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FERDINAND: 3 ½ STARS. “engaging no bull kid’s story with a valuable messages.”

Adolf Hitler called “The Story of Ferdinand” “degenerate democratic propaganda” and ordered all copies burned. In spite of that or perhaps because of that, the story of the big bull with an even bigger heart became a publishing phenomenon, outselling ”Gone with the Wind” in 1938. The children’s book has never gone out of print and still sells in healthy amounts today.

Those sales will likely increase with the release of “Ferdinand,” a colourful animated 3D movie starring the voices of John Cena, Kate McKinnon and Bobby Canavale from the folks who brought us “Ice Age” and “Robots.”

As a calf being raised at Casa del Toro to be a fighting bull Ferdinand (voice of Cena) asks his father, a fearsome bull, “Can I be a champion of not fighting?” More into carnations than combat, he doesn’t want to follow in his father’s footsteps, chasing

Matadors in bullfighting arenas. When his father is killed in the ring Ferdinand hoofs it, running away to live on a flower farm.

He grows to be a fearsome looking bull, all chest and pointed horns, but remains the same sweet tempered creature he always was. Recaptured, he’s sent back to Casa del Toro and groomed for the ring or the slaughterhouse. Fight or food, those are his options. Selected by bullfighter El Primero (Miguel Angel Silvestre) Ferdinand, along with a goofy goat named Lupe (Kate McKinnon)—“ I’m here to calm you so you can maim and gore later,” she says.—and three devious hedgehogs named Uno, Dos and Cuartro (Gina Rodriguez, Daveed Diggs and Gabriel Iglesias), he plans his escape.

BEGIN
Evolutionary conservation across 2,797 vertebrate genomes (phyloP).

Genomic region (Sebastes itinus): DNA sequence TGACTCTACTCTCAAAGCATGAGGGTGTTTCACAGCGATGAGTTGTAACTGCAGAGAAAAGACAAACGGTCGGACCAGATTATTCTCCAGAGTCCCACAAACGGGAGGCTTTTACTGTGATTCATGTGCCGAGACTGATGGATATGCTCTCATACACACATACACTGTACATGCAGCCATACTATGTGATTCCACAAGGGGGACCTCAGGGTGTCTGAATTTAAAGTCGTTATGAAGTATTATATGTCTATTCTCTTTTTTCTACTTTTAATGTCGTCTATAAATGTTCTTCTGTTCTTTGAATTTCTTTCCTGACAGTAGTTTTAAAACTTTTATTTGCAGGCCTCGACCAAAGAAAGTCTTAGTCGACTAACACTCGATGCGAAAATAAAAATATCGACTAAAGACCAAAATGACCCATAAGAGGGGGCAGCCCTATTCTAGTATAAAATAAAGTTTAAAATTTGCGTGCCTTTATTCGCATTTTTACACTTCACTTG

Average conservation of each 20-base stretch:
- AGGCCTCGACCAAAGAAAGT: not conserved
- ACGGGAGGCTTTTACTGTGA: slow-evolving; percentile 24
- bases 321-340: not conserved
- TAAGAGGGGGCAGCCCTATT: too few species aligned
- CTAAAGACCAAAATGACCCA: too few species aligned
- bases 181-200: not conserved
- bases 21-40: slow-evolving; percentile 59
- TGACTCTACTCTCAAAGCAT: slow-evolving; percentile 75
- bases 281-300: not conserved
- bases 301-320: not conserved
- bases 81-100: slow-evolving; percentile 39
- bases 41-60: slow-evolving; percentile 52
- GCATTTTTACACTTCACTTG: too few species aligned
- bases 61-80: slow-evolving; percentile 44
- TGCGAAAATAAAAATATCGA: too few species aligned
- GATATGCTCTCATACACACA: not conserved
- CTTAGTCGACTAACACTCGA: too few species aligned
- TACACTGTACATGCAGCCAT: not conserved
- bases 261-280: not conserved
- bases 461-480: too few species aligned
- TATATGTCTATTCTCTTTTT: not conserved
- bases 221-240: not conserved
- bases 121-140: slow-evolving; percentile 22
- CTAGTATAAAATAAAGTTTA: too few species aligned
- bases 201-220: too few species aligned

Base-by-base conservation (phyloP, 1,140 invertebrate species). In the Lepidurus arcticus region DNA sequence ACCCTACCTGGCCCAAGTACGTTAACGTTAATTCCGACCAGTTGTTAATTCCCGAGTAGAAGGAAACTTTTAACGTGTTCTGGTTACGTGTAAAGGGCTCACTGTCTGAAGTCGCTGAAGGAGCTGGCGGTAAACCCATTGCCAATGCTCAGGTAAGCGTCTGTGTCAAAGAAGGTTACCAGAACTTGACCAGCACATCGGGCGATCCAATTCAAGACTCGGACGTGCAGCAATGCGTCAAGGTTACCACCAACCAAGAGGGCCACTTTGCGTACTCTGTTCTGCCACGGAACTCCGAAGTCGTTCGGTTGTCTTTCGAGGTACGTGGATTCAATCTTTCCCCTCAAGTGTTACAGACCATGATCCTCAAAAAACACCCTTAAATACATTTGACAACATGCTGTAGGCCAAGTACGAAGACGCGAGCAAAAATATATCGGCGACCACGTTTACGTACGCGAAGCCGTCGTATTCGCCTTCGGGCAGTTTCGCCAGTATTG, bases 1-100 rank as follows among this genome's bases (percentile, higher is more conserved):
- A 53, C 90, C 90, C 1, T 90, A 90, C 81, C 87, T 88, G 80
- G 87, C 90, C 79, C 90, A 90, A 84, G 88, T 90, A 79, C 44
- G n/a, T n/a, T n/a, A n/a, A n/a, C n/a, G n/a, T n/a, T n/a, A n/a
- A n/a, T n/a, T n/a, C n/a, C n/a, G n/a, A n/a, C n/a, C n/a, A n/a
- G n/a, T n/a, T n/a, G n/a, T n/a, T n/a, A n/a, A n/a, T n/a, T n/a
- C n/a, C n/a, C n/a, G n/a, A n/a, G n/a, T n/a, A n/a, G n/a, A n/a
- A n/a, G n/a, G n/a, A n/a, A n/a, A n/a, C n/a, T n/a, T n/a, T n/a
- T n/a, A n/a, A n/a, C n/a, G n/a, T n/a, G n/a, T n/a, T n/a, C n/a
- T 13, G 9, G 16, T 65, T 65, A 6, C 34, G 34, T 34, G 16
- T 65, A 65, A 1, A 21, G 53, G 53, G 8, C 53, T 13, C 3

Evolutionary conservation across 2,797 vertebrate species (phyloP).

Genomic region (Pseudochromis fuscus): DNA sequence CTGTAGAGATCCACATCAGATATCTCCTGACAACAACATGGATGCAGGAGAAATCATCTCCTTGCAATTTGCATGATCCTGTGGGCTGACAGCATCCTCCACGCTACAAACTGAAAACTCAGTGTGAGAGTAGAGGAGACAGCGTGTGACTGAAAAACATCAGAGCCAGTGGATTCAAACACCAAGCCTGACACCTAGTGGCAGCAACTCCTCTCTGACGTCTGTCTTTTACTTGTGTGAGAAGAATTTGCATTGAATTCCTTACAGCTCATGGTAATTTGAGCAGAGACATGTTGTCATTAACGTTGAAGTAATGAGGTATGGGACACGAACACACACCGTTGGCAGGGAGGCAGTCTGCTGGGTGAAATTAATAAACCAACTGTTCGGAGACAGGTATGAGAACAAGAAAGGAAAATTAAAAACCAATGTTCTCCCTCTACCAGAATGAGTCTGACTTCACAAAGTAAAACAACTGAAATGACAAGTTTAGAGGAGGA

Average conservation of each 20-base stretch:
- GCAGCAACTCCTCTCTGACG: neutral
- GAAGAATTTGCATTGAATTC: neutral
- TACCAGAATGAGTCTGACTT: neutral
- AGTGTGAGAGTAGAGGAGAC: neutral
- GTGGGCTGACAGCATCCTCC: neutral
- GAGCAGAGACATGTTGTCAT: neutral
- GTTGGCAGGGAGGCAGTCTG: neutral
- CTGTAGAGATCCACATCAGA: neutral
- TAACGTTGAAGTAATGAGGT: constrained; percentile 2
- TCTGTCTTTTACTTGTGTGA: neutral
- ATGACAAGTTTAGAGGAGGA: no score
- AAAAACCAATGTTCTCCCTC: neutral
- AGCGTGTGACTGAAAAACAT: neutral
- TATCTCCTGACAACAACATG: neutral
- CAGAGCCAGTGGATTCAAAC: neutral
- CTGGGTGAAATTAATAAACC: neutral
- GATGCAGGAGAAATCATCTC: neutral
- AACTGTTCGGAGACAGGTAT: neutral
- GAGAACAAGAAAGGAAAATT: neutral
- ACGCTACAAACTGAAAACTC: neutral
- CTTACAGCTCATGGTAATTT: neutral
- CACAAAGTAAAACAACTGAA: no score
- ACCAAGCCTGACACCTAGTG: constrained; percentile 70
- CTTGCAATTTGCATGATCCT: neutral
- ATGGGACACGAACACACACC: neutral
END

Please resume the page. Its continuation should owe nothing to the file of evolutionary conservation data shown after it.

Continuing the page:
The book is only 32 pages long but director Carlos Saldanha and team flesh out the story to feel organic to author Munro Leaf’s original vision of passive resistance in the face of violence. Pulled to ninety minutes, the story shows some stretch marks but remains likeable with lots of heart and plenty of gags.

The free-to-be-you-and-me anti-bullying messages are cleverly woven into the fabric of the tale. Ferdinand challenges the status quo, defying others to put him in any kind of box. It’s a powerful and timely lesson of acceptance wrapped in a colourful package that should delight kids. It should be noted that while the bull in a China shop gag will elicit giggles the scenes in the meat packing plant and the climactic bullfight might be too intense for very little children.

The voice work is lively and fun. As Lupe, McKinnon brightens things up in every scene she’s in but is underused in the latter part of the film.

“Ferdinand” could have used more Spanish flavour on the soundtrack. Bland pop songs fill the ears when flamenco might have been more evocative of the time and place but by and large this is an engaging no bull kid’s story with a valuable upfront message.

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